Danny Williams: a better course for Canada as easy as A-B-C

Posted: October 8, 2008 in Uncategorized

In case you missed it, here’s an open letter from Premier Danny Williams (Newfoundland and Labrador) that has been making the rounds since he issued it, Oct. 1. In it he quotes Stephen Harper as declaring: “There is no greater fraud than a promise not kept.” Hmmm. This reminds me of the time Brian Mulroney referred to social programs as a “sacred trust.” Surely this is a coincidence. 🙂

Better course for Canada: First step as easy as A-B-C

Wed. Oct 1 – 6:19 AM

We are quickly approaching the finish line of one of the most important federal election campaigns in the history of Canada. The shape our country takes in the years ahead will be determined by the choice we make right now.

Today, I encourage all Canadians to carefully and deliberately consider who best reflects your core values and ideals, as a leader in this great federation. My place is not to say whom you should vote for; that is clearly your own personal democratic choice. I simply offer my most sincere and honest opinion on voting in this federal election. I am not going to weigh the pros and cons of the various campaign platforms. Every party in every campaign raises ideas that we may agree with strongly or moderately or not at all.

But at the end of the day, it is not ideas that get elected. It is people who get elected. And sometimes, the people who get elected abandon the key ideas that got them into office in the first place. More important than the ideas people espouse is the character of the people espousing them.

And all too often, a broken promise betrays a broken character.

In this campaign, as we decide the future direction of our country, we are called upon to be judges – not of words or of looks, but of character.

During the last two federal election campaigns, Stephen Harper came to my province and made an important promise worth billions of dollars. It was a promise that not everyone agreed with; and clearly Stephen Harper wished that he had never made it. Regardless, it was without question a promise. And he made this promise repeatedly, in writing to me and in campaign literature to voters. It was official Conservative Party of Canada policy – vetted and approved by the leader himself.

In fact, in the very campaign brochure in which he stated this promise, he demonstrated how serious he was about keeping it by quoting a famous Gaelic proverb, which says: “There is no greater fraud than a promise not kept.” How very ironic those words turned out to be when he betrayed his word and broke his promise.

I am not asking my fellow Canadians to work with me to keep the prime minister to this particular promise. That is my battle and, frankly, it is no longer about the promise for I now know it will never be fulfilled. But I feel it is my duty as a leader in this country to caution voters against this man whose promises are so meaningless. Many question my motivation; some even question my right to speak out. But I can assure you that my motivation is genuine concern for my country. And my right to express my concern is what democracy is all about. I am simply standing up for my province as the people of Newfoundland and Labrador elected me to do.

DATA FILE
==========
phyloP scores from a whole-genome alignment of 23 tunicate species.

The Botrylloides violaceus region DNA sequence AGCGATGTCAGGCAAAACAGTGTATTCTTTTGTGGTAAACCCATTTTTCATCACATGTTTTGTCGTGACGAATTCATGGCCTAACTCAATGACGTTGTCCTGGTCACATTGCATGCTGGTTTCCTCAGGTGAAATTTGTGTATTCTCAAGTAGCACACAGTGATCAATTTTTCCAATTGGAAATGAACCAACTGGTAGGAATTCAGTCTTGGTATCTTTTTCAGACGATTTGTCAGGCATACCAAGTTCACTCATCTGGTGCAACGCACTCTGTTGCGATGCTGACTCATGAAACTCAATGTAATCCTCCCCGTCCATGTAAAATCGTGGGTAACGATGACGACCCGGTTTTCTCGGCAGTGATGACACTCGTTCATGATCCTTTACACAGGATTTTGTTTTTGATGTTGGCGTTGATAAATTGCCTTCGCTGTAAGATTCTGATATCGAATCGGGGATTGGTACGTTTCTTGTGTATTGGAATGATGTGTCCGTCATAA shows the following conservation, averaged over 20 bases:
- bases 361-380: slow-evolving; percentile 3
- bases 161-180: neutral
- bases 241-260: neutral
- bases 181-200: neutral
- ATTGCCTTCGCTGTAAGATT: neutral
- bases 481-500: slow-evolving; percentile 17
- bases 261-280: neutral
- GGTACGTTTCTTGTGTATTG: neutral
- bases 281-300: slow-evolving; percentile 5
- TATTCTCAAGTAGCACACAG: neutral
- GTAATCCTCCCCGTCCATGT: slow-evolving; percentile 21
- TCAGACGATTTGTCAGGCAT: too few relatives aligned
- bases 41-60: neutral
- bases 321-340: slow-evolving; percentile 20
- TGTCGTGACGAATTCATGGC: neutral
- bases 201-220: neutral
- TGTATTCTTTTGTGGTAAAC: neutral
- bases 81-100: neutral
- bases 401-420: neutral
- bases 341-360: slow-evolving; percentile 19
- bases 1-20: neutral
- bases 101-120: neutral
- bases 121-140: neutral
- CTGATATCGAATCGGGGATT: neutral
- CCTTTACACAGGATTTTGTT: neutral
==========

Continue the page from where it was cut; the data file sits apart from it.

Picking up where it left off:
Trust, integrity and dependability: Those are words that absolutely must apply to our country’s leader. The people of Canada deserve no less.

But can those words  – trust, integrity, dependability – be applied to a man who makes promises only to secure votes, then throws his promises to the wind? A man who cuts funding to the programs and sectors that are the core of our society – the arts and culture, students, women, other minority groups? A man whose own party was built on a broken promise? A man who implements fixed election date legislation, then carelessly and with great indifference casts it aside when it suits him? A man who has yet to share with us his vision for rural Canada?

Stephen Harper’s agenda is reflected very clearly in his own words: building a firewall around Alberta; bemoaning the Atlantic Canadian “culture of defeat;” comparing immigrants to people who live in ghettos; opposing monies for child poverty and social spending; telling Americans that Canada is a Northern European welfare state. These are his words. These reflect the true ideology of the man. Let’s not give him the majority he craves to implement this agenda. Let’s keep his power in check.

Putting Canada on a better course for a brighter future is a mission that all of us share. And the first step is as easy as A-B-C.

Anything But Conservative.

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